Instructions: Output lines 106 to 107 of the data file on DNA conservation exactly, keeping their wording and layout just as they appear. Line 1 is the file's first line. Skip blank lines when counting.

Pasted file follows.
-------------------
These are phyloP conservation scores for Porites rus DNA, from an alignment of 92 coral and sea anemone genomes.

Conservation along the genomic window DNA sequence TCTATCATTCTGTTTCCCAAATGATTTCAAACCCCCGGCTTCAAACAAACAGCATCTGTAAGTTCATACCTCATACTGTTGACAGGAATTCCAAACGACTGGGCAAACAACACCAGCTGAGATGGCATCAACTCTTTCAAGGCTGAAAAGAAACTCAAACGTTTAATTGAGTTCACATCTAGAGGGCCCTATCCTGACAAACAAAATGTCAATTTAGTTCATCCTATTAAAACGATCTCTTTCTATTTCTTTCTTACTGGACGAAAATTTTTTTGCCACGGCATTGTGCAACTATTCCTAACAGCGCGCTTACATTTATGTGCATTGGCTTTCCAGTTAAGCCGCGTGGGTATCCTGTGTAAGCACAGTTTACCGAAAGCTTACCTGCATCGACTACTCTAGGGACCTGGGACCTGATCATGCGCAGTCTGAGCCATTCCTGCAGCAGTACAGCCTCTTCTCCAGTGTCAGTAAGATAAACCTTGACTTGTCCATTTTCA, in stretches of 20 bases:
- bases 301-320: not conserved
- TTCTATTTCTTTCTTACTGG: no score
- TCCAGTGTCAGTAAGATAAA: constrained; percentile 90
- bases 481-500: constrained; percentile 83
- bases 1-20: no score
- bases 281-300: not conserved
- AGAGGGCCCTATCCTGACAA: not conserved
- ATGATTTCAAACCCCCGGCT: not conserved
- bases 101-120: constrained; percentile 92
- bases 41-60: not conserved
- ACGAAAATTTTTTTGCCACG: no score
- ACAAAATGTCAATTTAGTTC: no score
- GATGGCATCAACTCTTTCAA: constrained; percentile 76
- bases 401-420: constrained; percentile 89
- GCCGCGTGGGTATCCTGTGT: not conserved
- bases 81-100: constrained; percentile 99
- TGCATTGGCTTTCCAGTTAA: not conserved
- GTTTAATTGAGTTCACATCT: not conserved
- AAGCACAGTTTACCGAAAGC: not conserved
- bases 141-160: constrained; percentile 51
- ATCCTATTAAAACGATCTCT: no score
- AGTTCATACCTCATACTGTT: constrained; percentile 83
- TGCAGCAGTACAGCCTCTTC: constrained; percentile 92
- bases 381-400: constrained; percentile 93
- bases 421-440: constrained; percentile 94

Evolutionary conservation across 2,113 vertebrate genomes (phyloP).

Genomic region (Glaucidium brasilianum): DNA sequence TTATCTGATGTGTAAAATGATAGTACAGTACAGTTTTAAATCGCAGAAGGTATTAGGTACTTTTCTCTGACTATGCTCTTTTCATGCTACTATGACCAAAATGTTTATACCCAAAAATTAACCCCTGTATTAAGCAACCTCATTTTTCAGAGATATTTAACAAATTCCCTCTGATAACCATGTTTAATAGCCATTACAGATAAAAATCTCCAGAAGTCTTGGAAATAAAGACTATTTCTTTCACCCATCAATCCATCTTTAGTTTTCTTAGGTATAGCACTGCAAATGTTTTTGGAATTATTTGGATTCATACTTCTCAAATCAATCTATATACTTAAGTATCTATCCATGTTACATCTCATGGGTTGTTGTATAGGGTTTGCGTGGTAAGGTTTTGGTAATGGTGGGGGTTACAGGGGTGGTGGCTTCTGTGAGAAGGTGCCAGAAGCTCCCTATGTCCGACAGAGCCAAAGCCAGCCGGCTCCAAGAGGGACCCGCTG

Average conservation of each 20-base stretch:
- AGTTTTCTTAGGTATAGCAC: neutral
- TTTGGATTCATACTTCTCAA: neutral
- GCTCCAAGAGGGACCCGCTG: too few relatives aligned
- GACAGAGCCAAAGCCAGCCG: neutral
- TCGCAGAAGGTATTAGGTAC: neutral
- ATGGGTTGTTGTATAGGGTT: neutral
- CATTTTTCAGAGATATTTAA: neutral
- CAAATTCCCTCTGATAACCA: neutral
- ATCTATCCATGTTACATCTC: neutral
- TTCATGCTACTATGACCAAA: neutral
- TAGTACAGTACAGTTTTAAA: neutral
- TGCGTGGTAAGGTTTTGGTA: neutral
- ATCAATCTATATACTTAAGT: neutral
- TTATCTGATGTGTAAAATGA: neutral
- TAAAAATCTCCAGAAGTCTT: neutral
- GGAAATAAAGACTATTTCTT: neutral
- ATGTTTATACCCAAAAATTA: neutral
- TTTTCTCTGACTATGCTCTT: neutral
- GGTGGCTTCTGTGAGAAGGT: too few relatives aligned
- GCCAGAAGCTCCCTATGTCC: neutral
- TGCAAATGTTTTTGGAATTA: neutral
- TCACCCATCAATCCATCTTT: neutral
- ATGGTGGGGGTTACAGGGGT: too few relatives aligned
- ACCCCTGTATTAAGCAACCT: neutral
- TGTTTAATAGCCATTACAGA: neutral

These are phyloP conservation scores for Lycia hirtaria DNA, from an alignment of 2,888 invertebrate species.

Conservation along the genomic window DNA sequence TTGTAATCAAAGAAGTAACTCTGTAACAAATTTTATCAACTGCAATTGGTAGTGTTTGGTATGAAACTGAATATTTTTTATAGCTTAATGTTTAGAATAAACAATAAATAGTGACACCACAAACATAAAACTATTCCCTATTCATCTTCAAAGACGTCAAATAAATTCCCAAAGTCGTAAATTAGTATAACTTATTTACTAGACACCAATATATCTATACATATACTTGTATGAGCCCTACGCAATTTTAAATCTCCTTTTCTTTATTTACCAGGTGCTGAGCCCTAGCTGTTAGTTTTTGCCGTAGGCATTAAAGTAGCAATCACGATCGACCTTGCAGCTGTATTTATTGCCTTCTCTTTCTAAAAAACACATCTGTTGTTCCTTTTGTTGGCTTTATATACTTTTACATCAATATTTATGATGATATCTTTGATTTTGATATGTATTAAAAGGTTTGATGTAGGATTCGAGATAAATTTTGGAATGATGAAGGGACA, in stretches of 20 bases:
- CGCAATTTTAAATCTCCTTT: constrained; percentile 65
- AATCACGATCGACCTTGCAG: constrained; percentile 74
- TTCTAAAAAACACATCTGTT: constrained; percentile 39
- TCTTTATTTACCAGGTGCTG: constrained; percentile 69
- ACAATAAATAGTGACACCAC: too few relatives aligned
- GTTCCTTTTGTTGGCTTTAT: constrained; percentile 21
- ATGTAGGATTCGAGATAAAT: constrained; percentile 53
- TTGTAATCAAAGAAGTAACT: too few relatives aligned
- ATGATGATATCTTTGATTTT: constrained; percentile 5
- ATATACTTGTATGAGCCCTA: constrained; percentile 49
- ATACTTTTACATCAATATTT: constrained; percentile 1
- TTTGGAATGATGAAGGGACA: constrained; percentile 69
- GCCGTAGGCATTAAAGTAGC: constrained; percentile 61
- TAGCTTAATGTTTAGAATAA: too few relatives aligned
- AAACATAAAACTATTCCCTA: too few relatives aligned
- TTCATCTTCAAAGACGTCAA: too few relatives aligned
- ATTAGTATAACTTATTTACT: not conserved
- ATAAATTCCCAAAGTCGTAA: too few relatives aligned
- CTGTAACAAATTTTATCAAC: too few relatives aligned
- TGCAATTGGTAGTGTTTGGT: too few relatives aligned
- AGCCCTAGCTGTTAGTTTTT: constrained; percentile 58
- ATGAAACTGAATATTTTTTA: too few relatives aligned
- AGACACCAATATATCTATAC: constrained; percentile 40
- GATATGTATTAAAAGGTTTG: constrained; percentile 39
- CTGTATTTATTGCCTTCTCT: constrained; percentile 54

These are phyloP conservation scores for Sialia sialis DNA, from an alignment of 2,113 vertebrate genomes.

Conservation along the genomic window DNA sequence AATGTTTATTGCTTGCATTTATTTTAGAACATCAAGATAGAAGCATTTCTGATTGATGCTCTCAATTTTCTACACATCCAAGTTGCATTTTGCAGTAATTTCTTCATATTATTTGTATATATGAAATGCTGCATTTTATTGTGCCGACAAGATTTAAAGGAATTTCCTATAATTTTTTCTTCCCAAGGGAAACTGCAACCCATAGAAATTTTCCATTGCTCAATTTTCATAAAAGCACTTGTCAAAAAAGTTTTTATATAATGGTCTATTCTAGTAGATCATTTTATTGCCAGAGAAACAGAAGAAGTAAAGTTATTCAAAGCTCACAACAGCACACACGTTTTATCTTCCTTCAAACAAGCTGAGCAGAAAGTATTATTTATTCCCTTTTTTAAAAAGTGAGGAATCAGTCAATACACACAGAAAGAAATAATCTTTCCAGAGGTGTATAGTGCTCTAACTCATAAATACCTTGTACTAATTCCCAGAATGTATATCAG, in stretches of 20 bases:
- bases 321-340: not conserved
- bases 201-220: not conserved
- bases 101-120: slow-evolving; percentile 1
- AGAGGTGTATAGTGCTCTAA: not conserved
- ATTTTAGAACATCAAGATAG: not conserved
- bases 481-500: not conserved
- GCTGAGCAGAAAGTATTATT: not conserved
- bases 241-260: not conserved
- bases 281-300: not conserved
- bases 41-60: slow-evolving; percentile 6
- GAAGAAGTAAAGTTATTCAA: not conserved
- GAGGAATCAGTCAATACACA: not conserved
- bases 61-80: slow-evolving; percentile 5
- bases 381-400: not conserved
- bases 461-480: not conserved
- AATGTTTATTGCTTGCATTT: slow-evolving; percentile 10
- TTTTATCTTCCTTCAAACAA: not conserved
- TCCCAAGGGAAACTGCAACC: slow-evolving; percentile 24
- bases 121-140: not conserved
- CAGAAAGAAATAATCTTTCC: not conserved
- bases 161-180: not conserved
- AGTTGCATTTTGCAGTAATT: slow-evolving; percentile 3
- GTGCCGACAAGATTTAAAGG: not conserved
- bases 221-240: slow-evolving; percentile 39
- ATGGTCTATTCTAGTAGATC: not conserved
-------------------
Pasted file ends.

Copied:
- AGTTGCATTTTGCAGTAATT: slow-evolving; percentile 3
- GTGCCGACAAGATTTAAAGG: not conserved